UK sanctions Russian and Iranian officials, citing human rights abuses


FILE PHOTO: British Foreign Secretary James Cleverly speaks during an interview with Reuters at the Foreign, Commonwealth and Development Office in London, Britain, November 22, 2022. REUTERS/Toby Melville

LONDON (Reuters) -Britain on Friday announced sanctions against 30 people worldwide, including Russian and Iranian officials, targeting those it deems responsible for acts of torture, sexual violence, and the violent repression of street protests.

The move came a day after France announced plans for new European Union sanctions against Iran over human rights abuses in its security crackdown on popular unrest there as well as its supply of drones to Russia before Moscow's invasion of Ukraine.

The British government said its sanctions were coordinated with international partners to mark International Anti-Corruption Day and Global Human Rights Day. They encompassed individuals involved in activities including the torture of prisoners and the mobilisation of troops to rape civilians.

"Today our sanctions go further to expose those behind the heinous violations of our most fundamental rights," Foreign Secretary James Cleverly said in a statement.

Those sanctioned include Russian Colonel Ramil Rakhmatulovich Ibatullin for his role as the commander of the 90th Tank Division, which has been involved in fighting since Russia's invasion of Ukraine earlier this year.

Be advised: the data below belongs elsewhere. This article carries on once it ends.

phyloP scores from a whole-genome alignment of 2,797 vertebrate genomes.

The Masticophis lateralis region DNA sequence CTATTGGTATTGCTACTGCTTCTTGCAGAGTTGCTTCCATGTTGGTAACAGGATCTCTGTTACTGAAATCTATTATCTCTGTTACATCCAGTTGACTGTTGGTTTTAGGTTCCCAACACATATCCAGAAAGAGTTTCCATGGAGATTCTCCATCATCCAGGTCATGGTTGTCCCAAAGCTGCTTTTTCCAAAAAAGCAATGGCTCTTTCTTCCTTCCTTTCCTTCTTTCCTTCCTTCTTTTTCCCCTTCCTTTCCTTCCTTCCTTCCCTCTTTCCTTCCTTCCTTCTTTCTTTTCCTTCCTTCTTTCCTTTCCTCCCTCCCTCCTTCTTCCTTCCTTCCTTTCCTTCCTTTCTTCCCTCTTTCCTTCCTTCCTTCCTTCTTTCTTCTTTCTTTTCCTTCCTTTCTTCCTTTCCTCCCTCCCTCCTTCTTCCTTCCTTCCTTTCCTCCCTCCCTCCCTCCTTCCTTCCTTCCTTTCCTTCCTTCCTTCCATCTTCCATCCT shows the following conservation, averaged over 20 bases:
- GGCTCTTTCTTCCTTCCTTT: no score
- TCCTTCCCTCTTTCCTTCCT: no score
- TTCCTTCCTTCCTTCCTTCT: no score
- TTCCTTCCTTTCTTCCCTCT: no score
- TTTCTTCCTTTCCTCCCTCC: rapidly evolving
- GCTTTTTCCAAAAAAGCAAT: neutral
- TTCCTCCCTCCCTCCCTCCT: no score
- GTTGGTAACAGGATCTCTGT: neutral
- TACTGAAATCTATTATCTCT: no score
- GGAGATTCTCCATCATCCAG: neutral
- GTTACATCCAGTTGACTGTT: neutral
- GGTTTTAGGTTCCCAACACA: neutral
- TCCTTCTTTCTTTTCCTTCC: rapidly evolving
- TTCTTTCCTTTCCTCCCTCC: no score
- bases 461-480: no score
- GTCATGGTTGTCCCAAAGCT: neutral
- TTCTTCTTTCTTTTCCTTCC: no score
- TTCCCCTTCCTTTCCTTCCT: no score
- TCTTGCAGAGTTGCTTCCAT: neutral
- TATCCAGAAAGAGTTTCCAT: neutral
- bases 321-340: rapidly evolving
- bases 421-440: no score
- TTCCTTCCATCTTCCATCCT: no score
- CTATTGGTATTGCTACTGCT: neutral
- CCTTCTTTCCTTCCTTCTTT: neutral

The government said there have been multiple allegations made against serving members of the 90th Tank Division, including the conviction in Ukraine of a senior lieutenant on sexual abuse charges during the conflict.

Russia, which has said it is conducting a "special military operation" in Ukraine to eliminate threats to its security, has denied committing war crimes or targeting civilians.

Britain also sanctioned 10 Iranian officials connected to Iran's prison systems. This included six people linked to the Revolutionary Courts that have been responsible for prosecuting protesters with sentences including the death penalty.

Nationwide protests that erupted after the death in police custody of 22-year-old Kurdish Iranian woman Mahsa Amini on Sept. 16 have posed one of the biggest challenges to the Islamic Republic since its establishment in 1979.

The British government sanctioned Ali Cheharmahali and Gholamreza Ziyayi, former directors of Evin prison in Tehran, which it said was a facility notorious for the mistreatment of both Iranian and foreign detainees.

The foreign office said the sanctions against 11 countries across seven sanctions regimes were the most that Britain has ever imposed in one package.

Britain also sanctioned figures involved in Myanmar's military, which it said were involved in committing massacres, torture and rape.

Among those sanctioned by Britain were Myanmar's Office of the Chief of Military and Security Affairs, which it said had been involved in torture since last year's military coup, including rape and sexual violence.

(Reporting by Andrew MacAskill and William James, editing by Kylie MacLellan and Mark Heinrich)

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